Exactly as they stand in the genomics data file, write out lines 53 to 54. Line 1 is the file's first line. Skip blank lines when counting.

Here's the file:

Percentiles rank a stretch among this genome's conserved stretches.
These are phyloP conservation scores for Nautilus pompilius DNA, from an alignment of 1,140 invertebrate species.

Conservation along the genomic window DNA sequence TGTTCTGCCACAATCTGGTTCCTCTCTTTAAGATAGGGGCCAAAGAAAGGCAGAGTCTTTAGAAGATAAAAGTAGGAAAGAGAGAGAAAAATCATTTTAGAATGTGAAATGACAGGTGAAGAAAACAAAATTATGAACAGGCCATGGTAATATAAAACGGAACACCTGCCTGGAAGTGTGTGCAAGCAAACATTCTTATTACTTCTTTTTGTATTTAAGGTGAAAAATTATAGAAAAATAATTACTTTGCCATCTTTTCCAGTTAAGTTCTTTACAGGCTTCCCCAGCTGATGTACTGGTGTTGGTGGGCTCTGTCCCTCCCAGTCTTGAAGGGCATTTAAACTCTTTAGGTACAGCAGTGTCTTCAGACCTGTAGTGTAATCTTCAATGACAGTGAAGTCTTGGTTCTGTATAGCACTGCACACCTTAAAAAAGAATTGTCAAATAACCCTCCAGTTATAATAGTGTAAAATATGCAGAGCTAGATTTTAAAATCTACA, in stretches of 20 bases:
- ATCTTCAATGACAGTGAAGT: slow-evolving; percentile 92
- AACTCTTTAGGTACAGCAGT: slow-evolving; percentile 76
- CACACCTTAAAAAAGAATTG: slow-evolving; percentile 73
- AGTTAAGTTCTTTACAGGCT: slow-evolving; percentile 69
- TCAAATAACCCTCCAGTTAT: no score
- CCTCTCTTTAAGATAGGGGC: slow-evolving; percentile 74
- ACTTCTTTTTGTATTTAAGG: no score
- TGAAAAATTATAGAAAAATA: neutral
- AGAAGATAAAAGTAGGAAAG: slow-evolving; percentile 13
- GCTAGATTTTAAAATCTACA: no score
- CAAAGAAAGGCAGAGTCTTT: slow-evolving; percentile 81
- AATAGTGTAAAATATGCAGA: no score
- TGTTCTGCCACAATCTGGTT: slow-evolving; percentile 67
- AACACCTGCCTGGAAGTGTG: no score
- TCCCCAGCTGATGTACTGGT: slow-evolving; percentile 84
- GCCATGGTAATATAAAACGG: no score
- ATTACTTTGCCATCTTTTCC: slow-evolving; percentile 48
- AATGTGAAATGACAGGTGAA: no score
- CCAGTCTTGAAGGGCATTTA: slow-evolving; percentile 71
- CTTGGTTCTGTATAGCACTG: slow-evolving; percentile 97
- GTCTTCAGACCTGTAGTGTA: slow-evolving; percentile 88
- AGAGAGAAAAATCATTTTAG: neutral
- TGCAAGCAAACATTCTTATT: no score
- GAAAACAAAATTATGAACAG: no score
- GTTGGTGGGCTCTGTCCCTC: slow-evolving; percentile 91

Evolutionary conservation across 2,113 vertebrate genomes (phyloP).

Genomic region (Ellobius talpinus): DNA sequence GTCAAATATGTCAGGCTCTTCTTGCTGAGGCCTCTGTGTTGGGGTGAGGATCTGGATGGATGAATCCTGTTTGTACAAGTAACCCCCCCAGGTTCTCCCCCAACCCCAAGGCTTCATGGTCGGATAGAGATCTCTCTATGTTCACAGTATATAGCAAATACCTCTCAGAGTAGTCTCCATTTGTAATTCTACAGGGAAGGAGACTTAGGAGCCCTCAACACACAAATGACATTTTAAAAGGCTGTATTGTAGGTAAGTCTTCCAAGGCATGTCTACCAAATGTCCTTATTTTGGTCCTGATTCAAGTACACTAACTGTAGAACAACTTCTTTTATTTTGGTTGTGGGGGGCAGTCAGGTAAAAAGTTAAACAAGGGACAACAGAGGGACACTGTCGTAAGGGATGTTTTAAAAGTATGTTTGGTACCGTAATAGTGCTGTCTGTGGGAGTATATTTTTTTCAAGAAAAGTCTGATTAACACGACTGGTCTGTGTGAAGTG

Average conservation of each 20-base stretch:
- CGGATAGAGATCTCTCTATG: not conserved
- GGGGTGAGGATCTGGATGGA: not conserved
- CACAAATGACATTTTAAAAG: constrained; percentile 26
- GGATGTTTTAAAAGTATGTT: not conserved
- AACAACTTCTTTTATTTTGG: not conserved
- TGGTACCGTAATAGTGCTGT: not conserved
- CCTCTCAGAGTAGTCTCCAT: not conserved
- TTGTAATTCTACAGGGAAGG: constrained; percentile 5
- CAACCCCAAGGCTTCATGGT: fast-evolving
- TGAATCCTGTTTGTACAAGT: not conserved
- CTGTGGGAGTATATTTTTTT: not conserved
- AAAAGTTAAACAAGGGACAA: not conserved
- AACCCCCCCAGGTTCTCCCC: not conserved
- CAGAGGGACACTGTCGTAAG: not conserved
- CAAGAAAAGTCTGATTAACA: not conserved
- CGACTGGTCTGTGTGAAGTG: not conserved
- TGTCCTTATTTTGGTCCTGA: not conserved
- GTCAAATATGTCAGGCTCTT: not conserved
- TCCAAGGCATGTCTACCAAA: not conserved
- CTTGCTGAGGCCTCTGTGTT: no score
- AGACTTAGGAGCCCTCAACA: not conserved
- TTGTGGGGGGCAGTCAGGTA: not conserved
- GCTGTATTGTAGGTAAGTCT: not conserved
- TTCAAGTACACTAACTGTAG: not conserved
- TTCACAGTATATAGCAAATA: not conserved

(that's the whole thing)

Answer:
- TTGTGGGGGGCAGTCAGGTA: not conserved
- GCTGTATTGTAGGTAAGTCT: not conserved